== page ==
Luhrmann has also stripped away operatic conventions in the staging. The set, designed by his wife, Catherine Martin (who won best Oscars art direction and best costume design for "Moulin Rouge"), lets the audience see the artificiality of the production. They watch stagehands moving sets and so on. "You show the trick," Luhrmann says, as an act of honesty, inviting the audience to join the actors in believing in the story of a tragic love. "It's unavoidably hyperromantic," he admits. "Of course, the piece works you over. Of course, you're being emotionally manipulated. But you choose to be."
"Look, we're not hiding anything," Ms. Martin says. "It's just a bunch of people onstage trying to make a show. So there's a kind of honesty and immediacy. We remove the pretense."
To find a cast of "triple threats" - singers in their 20s who could master Puccini's three-octave range, be convincing actors, and look the part - involved auditioning more than 2,000 people. Some were called back as many as 11 times before winning their part.
While opera singers in their 20s are unlikely to have hit their vocal peak, reviews from San Francisco generally praised these "Bohème" vocal performances as being of high quality, sacrificing little vocally while presenting performers who can look and act their parts convincingly.
At least one veteran opera star agrees heartily with this approach. "I don't want to see someone 60 years old singing Rodolfo," says Marcello Giordani, one of the world's leading tenors, who has sung Roldofo a dozen times at the world's most prestigious opera houses, including New York's Metropolitan Opera and Milan's La Scala. "I would like to see a beautiful couple on stage that are very credible and honest, so that I can feel the reality of the story."
Singers from their teens to their 30s tried out, says Katherine Olsen, the show's associate music director, who has worked on "La Bohème" for about two years. "We finally narrowed it down to primarily opera singers or definitely people who had studied opera and maybe had gone a slightly different path. We have a couple of people who are from the Broadway world, but they had studied opera or are classically trained."
Ms. Olsen, who serves as voice and diction coach, will also work with the cast to see that they don't overtax their voices. Even with the rotating casts, the leads must sing three times a week - perhaps more often if they must substitute at the last moment. That's a heavy load for any opera singer, even young and eager ones.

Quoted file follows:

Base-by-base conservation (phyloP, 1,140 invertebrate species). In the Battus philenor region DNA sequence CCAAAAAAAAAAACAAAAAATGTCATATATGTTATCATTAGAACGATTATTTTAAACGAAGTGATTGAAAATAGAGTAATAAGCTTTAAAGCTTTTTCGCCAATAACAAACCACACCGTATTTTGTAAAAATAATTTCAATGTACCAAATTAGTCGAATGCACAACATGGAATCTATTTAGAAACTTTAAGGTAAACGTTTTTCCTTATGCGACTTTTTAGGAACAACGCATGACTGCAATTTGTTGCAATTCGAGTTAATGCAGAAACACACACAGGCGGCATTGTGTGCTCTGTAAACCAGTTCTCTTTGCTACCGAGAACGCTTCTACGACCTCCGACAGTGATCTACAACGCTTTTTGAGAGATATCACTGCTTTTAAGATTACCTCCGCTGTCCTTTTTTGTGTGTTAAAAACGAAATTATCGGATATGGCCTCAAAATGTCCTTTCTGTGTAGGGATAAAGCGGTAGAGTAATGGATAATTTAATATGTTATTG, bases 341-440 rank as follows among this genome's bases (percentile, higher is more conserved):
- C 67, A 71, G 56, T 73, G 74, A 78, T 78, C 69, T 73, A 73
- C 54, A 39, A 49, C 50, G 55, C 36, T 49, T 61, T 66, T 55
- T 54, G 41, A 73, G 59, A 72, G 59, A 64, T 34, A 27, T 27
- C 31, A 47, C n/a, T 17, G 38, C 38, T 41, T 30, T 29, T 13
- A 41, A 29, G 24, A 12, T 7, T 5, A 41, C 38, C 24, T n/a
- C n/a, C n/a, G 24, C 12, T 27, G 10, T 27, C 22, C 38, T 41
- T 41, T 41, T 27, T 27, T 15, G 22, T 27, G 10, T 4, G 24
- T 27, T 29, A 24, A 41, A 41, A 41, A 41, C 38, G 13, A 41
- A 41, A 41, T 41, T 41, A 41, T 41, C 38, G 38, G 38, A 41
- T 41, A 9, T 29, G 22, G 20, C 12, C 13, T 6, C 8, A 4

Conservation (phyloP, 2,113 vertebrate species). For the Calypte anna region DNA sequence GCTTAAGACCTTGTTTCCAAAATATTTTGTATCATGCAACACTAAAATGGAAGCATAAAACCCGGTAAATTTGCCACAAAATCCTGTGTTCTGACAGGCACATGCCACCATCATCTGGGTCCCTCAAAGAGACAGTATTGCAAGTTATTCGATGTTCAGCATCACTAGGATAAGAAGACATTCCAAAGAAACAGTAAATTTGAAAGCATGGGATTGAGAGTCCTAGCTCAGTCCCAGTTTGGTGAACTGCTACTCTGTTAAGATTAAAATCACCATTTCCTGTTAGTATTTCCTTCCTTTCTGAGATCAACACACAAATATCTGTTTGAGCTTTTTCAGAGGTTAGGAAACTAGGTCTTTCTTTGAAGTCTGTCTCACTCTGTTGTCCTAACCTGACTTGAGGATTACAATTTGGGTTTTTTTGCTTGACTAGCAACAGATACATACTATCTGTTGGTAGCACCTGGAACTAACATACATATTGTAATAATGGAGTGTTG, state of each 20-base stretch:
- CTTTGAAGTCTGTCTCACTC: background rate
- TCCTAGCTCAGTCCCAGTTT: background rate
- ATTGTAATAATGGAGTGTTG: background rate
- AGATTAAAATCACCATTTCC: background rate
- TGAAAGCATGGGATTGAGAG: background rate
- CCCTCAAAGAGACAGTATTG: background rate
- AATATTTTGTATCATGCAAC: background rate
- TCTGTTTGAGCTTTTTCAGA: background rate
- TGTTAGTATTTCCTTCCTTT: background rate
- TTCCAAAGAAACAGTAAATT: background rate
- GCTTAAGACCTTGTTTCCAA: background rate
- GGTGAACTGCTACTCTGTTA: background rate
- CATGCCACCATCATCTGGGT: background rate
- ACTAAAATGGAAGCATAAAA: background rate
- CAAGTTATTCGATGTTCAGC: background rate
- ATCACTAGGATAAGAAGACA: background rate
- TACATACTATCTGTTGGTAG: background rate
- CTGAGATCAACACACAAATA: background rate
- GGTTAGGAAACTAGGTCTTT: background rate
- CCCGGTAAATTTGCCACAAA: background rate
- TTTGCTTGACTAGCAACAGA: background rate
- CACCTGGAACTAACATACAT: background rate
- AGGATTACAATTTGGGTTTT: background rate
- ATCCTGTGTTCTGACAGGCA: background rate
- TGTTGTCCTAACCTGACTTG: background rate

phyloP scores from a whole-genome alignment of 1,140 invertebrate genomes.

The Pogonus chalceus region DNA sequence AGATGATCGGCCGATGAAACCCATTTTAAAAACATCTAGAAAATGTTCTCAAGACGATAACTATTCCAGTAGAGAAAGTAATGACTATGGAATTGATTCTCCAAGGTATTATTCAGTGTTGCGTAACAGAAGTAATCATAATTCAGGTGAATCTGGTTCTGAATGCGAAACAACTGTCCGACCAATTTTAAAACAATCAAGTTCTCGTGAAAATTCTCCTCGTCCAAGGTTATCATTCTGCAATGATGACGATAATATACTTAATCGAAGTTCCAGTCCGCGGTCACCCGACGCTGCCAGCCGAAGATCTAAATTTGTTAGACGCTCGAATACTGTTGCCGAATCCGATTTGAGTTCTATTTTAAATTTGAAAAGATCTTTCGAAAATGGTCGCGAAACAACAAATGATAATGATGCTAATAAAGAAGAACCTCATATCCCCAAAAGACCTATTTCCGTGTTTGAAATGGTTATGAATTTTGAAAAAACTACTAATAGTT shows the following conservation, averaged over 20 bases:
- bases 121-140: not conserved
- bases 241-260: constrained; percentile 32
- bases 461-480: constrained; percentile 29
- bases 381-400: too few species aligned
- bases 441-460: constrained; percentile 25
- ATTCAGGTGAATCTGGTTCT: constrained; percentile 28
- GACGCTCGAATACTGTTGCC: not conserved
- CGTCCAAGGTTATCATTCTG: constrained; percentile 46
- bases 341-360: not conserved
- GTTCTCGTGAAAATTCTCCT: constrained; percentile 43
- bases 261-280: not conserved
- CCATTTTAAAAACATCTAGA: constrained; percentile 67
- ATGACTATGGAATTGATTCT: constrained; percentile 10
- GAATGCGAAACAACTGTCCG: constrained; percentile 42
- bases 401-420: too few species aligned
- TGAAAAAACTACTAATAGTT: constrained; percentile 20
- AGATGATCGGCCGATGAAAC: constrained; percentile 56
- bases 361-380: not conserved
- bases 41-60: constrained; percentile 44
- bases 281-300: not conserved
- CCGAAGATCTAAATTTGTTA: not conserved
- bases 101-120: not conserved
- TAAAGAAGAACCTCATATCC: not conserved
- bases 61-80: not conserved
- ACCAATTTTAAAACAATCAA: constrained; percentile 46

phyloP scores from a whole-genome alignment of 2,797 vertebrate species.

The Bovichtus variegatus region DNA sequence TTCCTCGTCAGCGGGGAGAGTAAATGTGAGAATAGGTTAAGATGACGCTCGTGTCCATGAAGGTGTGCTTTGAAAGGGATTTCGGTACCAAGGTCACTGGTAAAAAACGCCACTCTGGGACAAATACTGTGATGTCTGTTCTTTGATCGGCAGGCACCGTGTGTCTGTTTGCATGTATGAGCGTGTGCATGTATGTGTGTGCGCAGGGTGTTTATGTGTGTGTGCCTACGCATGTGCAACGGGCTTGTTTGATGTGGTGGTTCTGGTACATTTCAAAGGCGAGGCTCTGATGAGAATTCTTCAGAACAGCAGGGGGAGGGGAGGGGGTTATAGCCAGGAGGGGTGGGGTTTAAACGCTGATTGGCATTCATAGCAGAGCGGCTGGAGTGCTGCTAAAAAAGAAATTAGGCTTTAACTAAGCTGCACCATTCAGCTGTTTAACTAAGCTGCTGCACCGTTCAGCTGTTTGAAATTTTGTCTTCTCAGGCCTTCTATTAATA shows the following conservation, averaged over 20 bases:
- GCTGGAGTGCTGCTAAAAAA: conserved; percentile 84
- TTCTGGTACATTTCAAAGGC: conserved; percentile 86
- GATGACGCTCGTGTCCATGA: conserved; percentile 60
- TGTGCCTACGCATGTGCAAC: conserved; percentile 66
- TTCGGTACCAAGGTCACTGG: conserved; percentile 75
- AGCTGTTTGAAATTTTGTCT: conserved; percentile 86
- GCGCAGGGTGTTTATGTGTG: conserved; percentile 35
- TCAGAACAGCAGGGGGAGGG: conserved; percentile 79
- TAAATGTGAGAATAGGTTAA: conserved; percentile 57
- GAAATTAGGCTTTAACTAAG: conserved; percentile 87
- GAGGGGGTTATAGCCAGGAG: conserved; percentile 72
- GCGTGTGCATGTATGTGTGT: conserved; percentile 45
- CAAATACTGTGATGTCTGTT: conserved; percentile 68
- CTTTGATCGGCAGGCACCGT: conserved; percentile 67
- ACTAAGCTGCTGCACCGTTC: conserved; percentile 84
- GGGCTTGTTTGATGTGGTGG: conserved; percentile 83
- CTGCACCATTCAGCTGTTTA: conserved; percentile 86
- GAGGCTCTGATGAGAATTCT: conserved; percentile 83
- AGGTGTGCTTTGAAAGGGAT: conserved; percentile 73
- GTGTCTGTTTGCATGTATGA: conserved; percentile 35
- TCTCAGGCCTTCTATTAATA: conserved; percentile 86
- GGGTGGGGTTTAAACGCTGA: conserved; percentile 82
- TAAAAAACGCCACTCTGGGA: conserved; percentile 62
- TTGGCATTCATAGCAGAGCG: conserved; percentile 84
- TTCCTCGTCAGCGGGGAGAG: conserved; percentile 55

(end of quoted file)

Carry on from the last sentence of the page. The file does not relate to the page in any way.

She's hoping to set up an informal training school for all the cast, including the chorus members. "They're not going to do this show forever," she says. "We want to have a revolving door for them so they can come in and out of the show. It just builds them stronger."
"We can't run this like 'Les Miz' or 'Phantom' because our vocal standard has got to be so much higher," says Olsen, who was trained at the Juilliard School. "It's got to be a really first-rate vocal standard. Or else why do opera?"
Olsen is already planning for a long run - and perhaps for a touring version of the show, something that has been rumored. "We're already auditioning all the time," she says. "It's going to be such a wonderful place for a young opera singer to get an opportunity to make a steady paycheck, to be in New York, to be on the audition circuit, and to actually learn on their feet how to perform opera."
Coming in, she was at first skeptical. The singers are miked (subtly) and a 28-piece ensemble uses two synthesizers to create the illusion of a 60- or 70-piece opera orchestra playing the full Puccini score. "I'm very anti-electronic music, and I tell you, the sound that comes from the orchestra, I don't know how they do it ... they sound absolutely beautiful," she says.
With only one intermission and a brisk pace - which musical director Constantine Kitsopoulos says mimics the way Arturo Toscanini conducted it a century ago - some audience members in San Francisco were fooled into thinking the opera had been cut. But every note is still there.
Luhrmann's 1990 Australian Opera production, on which this $7.5 million production (far from the biggest budget on Broadway) is based, was mounted when he and "C.M.," as he refers to his wife, were in their 20s themselves. For the couple, "It's a sort of farewell kiss to that whole bohemian youth of our lives."
After "Bohème" is born, and he takes a rest, Luhrmann must head back to what he calls his "day job" - making movies. Next up is "Alexander the Great," a big-budget epic starring Leonardo DiCaprio, whom Luhrmann launched into teen-idol status in his 1996 "Romeo + Juliet."